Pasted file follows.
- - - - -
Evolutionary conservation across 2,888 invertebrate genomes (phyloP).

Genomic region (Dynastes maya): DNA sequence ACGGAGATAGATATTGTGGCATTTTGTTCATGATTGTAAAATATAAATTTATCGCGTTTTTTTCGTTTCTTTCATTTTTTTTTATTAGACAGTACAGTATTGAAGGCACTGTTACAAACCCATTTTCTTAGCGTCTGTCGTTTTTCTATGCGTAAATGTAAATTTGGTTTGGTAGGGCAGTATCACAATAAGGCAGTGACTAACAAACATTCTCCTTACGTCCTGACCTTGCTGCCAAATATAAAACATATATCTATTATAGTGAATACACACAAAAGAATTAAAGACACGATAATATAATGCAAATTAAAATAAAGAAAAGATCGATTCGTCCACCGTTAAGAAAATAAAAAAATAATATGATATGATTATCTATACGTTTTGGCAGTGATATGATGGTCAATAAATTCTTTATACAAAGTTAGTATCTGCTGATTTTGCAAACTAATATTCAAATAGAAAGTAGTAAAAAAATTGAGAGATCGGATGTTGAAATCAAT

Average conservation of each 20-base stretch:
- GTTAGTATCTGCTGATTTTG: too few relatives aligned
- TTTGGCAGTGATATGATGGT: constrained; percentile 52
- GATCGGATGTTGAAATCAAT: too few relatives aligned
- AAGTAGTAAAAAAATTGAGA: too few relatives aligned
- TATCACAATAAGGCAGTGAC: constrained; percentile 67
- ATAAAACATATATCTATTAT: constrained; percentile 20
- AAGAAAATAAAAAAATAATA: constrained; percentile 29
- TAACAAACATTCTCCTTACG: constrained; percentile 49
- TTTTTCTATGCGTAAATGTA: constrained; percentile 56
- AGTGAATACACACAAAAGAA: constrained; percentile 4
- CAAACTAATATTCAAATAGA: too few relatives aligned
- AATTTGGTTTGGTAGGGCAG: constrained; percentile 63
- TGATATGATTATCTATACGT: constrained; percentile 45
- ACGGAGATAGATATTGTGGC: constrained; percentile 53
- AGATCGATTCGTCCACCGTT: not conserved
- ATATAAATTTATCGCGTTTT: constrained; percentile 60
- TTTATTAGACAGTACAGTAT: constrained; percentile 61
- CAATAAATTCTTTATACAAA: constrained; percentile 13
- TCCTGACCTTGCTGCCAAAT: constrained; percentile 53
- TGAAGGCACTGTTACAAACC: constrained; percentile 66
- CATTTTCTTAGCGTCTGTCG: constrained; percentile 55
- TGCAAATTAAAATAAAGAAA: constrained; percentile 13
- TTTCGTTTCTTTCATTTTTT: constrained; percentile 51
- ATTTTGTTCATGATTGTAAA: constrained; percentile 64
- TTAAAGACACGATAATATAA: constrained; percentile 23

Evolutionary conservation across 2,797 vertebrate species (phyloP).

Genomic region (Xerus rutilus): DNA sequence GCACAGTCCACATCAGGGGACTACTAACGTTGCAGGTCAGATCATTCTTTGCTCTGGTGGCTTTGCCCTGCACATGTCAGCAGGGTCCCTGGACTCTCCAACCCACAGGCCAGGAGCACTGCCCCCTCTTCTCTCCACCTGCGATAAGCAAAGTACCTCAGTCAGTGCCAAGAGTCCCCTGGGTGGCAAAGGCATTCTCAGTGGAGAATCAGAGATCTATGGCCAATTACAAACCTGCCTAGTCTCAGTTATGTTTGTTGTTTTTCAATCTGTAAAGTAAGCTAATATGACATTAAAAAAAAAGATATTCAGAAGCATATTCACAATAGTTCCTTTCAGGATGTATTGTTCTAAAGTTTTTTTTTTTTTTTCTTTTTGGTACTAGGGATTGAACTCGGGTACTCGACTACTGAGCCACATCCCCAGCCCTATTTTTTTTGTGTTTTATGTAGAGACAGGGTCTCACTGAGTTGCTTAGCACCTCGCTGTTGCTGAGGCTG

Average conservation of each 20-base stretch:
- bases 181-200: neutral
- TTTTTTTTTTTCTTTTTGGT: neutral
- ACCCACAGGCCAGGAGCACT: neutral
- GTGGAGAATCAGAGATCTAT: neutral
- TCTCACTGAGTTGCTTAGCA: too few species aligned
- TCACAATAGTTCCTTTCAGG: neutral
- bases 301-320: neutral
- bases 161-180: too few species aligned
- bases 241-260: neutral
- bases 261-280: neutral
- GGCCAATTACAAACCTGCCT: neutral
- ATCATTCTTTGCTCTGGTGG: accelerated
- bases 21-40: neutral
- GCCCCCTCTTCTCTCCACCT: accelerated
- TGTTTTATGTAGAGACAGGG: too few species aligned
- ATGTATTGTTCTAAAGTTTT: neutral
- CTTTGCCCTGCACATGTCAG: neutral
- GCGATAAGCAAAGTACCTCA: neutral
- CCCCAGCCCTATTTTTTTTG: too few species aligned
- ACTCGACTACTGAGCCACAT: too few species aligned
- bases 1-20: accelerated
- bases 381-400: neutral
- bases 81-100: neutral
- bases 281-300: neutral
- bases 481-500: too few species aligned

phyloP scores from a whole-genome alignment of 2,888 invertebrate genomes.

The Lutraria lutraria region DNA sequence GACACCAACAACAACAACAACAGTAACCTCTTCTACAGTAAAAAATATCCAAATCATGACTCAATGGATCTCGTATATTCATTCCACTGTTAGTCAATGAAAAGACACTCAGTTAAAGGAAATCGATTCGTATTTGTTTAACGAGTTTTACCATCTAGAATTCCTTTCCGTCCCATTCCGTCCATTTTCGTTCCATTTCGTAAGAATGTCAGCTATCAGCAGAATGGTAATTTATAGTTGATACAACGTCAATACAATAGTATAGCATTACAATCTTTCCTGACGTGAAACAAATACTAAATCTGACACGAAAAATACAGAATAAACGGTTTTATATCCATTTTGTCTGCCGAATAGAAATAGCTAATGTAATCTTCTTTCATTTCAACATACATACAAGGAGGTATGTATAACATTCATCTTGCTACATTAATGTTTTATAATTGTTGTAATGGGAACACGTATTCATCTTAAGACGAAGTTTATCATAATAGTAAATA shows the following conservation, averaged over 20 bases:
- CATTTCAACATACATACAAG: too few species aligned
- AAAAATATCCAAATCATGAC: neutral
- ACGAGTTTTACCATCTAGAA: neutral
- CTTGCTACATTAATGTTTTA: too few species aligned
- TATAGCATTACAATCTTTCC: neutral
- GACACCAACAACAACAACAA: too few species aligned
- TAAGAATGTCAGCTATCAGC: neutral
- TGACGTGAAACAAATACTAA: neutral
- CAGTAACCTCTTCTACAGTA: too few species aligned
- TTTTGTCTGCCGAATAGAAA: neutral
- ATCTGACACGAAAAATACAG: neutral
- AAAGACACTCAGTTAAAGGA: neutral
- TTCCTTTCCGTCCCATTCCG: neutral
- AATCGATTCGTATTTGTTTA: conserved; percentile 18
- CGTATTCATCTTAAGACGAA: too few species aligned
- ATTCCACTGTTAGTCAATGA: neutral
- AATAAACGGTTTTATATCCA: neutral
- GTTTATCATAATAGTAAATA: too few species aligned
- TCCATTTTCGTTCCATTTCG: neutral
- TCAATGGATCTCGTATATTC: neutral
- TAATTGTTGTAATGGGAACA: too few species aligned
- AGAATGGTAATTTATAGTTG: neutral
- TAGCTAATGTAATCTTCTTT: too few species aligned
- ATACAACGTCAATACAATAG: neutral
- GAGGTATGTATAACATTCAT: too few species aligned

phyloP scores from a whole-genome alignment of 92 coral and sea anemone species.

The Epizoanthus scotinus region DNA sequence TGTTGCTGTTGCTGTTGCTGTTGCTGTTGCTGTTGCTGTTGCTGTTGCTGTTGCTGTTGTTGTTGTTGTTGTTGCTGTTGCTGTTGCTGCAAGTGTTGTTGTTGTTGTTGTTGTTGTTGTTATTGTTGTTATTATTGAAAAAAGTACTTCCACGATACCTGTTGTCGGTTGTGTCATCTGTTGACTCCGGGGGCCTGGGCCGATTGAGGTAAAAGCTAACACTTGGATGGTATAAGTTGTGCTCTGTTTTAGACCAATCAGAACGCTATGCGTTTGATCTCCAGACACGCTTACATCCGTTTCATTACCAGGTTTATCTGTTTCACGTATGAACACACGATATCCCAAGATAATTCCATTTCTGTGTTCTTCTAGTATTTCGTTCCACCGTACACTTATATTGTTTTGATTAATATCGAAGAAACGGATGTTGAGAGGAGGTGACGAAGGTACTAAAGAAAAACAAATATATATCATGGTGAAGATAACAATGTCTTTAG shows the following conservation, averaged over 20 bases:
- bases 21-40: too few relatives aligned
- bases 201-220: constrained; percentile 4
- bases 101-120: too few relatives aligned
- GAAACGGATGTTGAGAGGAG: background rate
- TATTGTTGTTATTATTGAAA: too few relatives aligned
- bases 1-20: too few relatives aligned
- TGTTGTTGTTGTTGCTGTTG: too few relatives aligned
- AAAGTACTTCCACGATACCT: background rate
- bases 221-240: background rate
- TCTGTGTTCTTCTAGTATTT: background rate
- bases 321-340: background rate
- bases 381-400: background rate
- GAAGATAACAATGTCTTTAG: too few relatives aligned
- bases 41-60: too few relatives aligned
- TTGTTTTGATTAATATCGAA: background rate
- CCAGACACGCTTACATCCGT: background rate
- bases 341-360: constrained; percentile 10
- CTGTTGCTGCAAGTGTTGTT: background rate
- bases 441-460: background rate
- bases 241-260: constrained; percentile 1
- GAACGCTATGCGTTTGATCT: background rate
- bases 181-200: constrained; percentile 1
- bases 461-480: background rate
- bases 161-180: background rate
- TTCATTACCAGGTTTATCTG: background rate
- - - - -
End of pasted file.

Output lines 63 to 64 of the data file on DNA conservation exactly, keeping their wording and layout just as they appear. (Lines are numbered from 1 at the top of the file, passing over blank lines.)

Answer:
- TATAGCATTACAATCTTTCC: neutral
- GACACCAACAACAACAACAA: too few species aligned